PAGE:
For many people, getting a shot or having blood drawn is a prickly proposition.
Studies show that about 19 million American adults are afraid of needles. It’s called trypanophobia, literally fear of needles. For some people, it’s so frightening it keeps them from getting flu shots, donating blood, or, most recently, receiving the COVID-19 vaccine.
For people in the rare disease community, trypanophobia can be a serious obstacle in achieving the best health possible, especially for people who rely on infusion therapy or frequent blood work.
“A phobia linked to needles is quite problematic as a person could avoid medical treatment and preventative care due to worries connected to needles used to give injections or take blood for lab work,” said Eric Patterson, a therapist in western Pennsylvania who specializes in phobias.
The good news is that lots of people triumph over trypanophobia. Beverly Zimmermann has been leery of needles since she was 7 and went through a series of allergy shots. Yet the Wilmington, Delaware, woman has been donating plasma for years. Before she begins the apheresis process, she reminds herself that her plasma will help people who are ill.
“I don’t watch when they do the needle. I just do it,” she said.
After the stick, she puts on headphones and watches a movie to distract herself.
Looking away or focusing on something else are simple techniques to deal with mild trypanophobia.
“Play a game on your smartphone. Pick a hospital poster and focus your attention to it. The key is to lessen the anticipation of the needle piercing your skin,” said Sandra Henderson, a licensed professional counselor from Los Angeles.
Symptoms of trypanophobia include:
- Feeling faint or passing out at the sight or thought of needles
- Increased heart rate or blood pressure
- Shortness of breath, dry mouth, and nausea
ypanophobia can be caused by various factors.
People with small veins—a condition that makes it difficult to find a good vein and can lead to painful injections—often develop a fear of needles. Witnessing someone else suffer a painful stick also can contribute to the phobia.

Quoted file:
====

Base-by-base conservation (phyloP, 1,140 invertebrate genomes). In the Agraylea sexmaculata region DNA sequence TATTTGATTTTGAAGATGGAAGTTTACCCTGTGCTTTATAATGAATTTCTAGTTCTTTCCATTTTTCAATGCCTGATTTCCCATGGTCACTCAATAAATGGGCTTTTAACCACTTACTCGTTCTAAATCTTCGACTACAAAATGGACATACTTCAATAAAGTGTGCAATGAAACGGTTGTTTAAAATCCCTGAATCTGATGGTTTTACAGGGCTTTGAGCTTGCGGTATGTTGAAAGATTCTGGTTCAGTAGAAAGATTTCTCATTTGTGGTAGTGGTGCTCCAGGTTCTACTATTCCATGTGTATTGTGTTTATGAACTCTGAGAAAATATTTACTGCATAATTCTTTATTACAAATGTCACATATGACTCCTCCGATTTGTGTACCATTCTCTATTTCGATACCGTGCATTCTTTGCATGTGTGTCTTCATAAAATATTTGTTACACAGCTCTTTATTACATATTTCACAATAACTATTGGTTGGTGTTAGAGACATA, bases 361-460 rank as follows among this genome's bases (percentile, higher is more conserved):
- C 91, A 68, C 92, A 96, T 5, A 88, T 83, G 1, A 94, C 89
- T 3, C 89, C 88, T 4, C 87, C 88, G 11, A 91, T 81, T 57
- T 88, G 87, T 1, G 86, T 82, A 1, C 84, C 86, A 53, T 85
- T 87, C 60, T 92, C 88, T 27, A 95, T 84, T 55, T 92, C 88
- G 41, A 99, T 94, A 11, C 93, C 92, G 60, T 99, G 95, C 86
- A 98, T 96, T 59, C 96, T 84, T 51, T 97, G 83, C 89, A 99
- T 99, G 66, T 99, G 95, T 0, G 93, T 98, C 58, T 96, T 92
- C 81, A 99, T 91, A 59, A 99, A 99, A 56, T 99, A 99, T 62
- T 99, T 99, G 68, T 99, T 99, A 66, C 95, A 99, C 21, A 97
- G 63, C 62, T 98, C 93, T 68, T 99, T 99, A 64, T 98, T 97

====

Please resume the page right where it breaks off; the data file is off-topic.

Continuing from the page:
Studies suggest that some adults with trypanophobia were traumatized by needlesticks as young children or infants. There’s also evidence that the fear of needles might be inherited, although trypanophobia wasn’t observed until 1844, when Irish physician Francis Rynd invented a hollow needle designed to give subcutaneous injections. Alexander Wood, a Scottish doctor, added a plunger to a syringe in 1853.
Being afraid of needles does not mean you are a wimp. Sonny Liston, the heavyweight boxing champion, and Jackie Chan, martial arts and action movie hero, both suffered from trypanophobia. So does shock-rocker Alice Cooper, who said: "I can put my head in a guillotine and play with a snake. But no – no needles.”
Bojan Tomov of Staten Island said his overwhelming fear of needles impacted his health because he avoided getting his regular blood work. “I could easily pass out whenever a needle was pulled in front of me,” he recalled.
Tomov consulted a psychologist and was able to overcome his fear through habituation, a technique in which individuals are progressively subjected to things that they fear. As exposure increases, fear and anxiety decrease. “I would hold a needle and look into it for 15-20 minutes straight,” he said.
At first, he was scared. But eventually, he faced his fears. He is now able to get blood tests and vaccinations and no longer avoids transfusions.
“Some people will say that needle phobia will last your lifetime, which is false. I was able to overcome needle-phobia with a few psychologist appointments and a lot of focus on positive thoughts,” he said.